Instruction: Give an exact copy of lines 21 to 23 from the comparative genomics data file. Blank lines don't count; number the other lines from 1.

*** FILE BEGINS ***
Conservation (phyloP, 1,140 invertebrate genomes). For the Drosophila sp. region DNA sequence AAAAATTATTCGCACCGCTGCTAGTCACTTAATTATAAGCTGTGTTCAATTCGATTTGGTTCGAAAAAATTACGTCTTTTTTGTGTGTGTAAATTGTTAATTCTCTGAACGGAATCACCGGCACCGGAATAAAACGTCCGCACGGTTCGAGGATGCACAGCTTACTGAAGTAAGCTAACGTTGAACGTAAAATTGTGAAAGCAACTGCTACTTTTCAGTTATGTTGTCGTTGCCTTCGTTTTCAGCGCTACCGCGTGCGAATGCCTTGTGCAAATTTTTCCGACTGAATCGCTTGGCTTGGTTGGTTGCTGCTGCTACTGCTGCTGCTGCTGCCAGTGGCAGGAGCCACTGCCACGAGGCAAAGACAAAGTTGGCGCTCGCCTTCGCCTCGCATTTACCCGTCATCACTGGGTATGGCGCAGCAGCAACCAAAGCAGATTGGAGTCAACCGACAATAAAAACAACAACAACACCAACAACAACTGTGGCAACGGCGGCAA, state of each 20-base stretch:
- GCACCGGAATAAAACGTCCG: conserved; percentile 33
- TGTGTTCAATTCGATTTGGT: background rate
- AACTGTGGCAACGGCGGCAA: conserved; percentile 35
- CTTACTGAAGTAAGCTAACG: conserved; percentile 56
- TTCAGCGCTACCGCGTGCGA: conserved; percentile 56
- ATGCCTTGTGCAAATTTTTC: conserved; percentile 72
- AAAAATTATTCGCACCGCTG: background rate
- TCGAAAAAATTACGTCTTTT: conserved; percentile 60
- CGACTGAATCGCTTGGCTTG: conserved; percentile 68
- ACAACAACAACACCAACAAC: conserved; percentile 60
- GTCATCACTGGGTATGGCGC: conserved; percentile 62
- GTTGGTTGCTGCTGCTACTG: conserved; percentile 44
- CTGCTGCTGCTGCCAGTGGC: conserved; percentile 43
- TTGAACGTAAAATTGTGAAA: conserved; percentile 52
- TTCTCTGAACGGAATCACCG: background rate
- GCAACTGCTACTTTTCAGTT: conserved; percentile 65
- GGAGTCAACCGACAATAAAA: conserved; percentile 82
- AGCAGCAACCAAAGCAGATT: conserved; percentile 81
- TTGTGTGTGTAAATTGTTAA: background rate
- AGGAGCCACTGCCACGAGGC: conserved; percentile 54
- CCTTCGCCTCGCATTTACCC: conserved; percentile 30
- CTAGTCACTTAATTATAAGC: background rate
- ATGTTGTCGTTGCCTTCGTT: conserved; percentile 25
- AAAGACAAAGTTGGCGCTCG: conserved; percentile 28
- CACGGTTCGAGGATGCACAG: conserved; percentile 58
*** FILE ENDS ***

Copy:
- AGGAGCCACTGCCACGAGGC: conserved; percentile 54
- CCTTCGCCTCGCATTTACCC: conserved; percentile 30
- CTAGTCACTTAATTATAAGC: background rate